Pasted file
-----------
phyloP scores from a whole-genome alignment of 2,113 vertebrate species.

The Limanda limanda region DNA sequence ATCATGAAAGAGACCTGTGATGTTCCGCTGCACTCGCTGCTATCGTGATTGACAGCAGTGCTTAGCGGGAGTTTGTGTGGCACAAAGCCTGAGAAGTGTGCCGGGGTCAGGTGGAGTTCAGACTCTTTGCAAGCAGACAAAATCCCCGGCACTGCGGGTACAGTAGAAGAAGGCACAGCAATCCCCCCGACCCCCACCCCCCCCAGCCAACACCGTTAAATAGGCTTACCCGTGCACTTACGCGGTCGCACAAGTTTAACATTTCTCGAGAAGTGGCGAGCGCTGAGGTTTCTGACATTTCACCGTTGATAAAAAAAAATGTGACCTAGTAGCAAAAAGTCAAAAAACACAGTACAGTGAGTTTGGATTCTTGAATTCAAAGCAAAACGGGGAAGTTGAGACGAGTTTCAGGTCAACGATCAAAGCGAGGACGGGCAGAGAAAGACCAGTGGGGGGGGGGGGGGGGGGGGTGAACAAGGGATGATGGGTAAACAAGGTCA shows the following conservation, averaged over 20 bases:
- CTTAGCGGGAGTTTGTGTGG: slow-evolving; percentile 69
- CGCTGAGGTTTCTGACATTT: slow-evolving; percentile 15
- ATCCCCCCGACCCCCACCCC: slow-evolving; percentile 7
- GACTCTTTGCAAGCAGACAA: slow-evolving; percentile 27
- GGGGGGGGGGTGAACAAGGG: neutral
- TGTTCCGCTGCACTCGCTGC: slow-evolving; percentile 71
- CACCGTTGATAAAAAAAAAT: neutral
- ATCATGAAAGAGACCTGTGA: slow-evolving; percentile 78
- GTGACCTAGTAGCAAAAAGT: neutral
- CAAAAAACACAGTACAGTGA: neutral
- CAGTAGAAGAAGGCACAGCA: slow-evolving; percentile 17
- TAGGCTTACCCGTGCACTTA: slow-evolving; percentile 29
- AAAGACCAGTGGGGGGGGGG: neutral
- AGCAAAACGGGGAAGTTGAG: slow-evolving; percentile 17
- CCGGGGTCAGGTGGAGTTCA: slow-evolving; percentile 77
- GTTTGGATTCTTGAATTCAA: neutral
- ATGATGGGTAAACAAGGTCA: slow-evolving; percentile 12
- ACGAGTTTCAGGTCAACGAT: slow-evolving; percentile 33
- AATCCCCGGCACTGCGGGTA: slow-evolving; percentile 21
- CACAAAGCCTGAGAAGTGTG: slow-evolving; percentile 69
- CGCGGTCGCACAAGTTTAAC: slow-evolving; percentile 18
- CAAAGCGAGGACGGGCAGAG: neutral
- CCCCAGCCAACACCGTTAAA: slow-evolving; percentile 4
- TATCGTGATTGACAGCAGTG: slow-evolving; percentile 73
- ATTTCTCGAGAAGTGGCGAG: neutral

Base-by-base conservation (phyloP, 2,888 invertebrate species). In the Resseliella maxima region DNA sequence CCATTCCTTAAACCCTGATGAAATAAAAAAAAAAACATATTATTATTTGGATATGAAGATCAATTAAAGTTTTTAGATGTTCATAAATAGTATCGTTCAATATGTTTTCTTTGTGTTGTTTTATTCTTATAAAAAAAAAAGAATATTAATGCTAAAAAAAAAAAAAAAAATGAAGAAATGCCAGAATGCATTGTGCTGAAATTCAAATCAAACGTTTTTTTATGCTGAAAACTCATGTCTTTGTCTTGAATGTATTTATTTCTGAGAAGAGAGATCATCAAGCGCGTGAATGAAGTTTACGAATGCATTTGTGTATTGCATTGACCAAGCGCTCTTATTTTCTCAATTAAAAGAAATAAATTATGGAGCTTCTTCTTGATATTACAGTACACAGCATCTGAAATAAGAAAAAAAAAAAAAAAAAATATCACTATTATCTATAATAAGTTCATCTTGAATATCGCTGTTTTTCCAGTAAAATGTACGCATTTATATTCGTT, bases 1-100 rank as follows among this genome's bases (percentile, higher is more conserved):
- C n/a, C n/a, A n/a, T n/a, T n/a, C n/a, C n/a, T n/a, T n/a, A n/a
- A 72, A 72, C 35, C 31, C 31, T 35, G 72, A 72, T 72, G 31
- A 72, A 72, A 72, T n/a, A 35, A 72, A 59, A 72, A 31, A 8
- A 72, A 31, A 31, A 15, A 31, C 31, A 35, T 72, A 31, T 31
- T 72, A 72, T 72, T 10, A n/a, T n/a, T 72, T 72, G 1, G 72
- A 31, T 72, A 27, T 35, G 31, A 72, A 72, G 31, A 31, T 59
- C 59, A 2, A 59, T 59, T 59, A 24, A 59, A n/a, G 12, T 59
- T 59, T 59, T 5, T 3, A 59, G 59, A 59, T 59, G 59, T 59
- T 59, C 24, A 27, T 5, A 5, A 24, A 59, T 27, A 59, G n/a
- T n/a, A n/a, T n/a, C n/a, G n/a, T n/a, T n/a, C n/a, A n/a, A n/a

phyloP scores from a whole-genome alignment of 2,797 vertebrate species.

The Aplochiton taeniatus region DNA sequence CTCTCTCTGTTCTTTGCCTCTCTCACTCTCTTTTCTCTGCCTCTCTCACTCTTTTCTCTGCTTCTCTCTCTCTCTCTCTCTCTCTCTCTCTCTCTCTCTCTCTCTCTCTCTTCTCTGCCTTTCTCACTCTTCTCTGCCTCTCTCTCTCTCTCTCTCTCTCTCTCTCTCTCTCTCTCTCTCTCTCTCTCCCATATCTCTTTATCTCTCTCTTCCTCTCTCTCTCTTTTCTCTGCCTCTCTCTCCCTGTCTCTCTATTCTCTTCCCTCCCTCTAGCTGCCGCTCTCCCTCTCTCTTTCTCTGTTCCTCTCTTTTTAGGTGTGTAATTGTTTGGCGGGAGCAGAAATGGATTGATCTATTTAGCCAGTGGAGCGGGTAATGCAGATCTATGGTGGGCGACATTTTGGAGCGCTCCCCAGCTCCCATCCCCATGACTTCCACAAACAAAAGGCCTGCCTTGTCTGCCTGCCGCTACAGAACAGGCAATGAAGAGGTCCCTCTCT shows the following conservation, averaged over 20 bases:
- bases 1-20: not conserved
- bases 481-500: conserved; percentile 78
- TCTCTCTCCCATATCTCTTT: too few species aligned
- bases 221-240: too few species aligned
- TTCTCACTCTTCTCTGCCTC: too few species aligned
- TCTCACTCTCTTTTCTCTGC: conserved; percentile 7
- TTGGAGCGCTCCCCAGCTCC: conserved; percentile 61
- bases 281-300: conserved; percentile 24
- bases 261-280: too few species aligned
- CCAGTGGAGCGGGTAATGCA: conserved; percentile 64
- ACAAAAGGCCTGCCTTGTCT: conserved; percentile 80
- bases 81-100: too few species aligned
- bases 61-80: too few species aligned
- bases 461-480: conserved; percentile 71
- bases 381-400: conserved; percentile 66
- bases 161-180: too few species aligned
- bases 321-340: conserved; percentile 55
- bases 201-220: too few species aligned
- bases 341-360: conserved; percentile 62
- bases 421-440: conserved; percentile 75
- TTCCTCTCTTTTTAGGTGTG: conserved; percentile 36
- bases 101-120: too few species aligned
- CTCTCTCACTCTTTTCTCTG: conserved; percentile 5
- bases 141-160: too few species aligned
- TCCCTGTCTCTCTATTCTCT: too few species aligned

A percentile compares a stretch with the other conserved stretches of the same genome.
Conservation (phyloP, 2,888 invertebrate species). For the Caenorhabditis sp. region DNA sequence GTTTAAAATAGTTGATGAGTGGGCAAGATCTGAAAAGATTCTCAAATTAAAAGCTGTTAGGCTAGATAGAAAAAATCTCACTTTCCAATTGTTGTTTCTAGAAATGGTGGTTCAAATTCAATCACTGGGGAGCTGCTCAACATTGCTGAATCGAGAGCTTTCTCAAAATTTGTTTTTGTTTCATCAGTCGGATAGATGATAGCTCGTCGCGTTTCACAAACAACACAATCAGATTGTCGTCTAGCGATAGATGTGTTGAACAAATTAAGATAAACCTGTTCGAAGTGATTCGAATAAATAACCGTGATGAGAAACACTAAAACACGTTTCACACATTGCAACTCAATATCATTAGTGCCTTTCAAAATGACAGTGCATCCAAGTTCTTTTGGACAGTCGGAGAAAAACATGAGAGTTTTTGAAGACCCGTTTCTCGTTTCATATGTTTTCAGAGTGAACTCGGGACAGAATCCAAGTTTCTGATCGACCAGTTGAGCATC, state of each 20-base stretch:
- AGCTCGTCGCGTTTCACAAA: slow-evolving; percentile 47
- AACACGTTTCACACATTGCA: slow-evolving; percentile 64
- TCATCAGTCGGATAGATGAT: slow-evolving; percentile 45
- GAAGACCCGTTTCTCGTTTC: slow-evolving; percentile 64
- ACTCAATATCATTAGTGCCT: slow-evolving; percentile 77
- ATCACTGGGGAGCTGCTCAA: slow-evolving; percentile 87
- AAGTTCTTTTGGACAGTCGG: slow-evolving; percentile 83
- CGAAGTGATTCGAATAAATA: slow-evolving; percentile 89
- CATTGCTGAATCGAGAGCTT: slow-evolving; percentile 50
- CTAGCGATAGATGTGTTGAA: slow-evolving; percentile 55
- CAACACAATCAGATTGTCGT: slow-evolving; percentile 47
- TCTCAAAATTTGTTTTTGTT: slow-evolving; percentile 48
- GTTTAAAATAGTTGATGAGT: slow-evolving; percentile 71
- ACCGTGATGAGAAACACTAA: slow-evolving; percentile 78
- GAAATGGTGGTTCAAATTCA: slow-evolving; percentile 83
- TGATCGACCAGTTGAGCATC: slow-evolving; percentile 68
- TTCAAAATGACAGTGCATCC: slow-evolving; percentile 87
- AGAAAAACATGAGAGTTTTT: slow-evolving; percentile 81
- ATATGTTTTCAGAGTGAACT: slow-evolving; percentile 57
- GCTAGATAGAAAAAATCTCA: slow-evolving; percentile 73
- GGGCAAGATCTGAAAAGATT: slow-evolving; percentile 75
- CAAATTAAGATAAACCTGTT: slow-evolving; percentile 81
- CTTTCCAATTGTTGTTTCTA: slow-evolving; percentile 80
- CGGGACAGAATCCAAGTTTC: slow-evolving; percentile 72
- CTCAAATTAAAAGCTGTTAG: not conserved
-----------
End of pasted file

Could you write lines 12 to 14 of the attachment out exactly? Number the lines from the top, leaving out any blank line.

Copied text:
- CAAAAAACACAGTACAGTGA: neutral
- CAGTAGAAGAAGGCACAGCA: slow-evolving; percentile 17
- TAGGCTTACCCGTGCACTTA: slow-evolving; percentile 29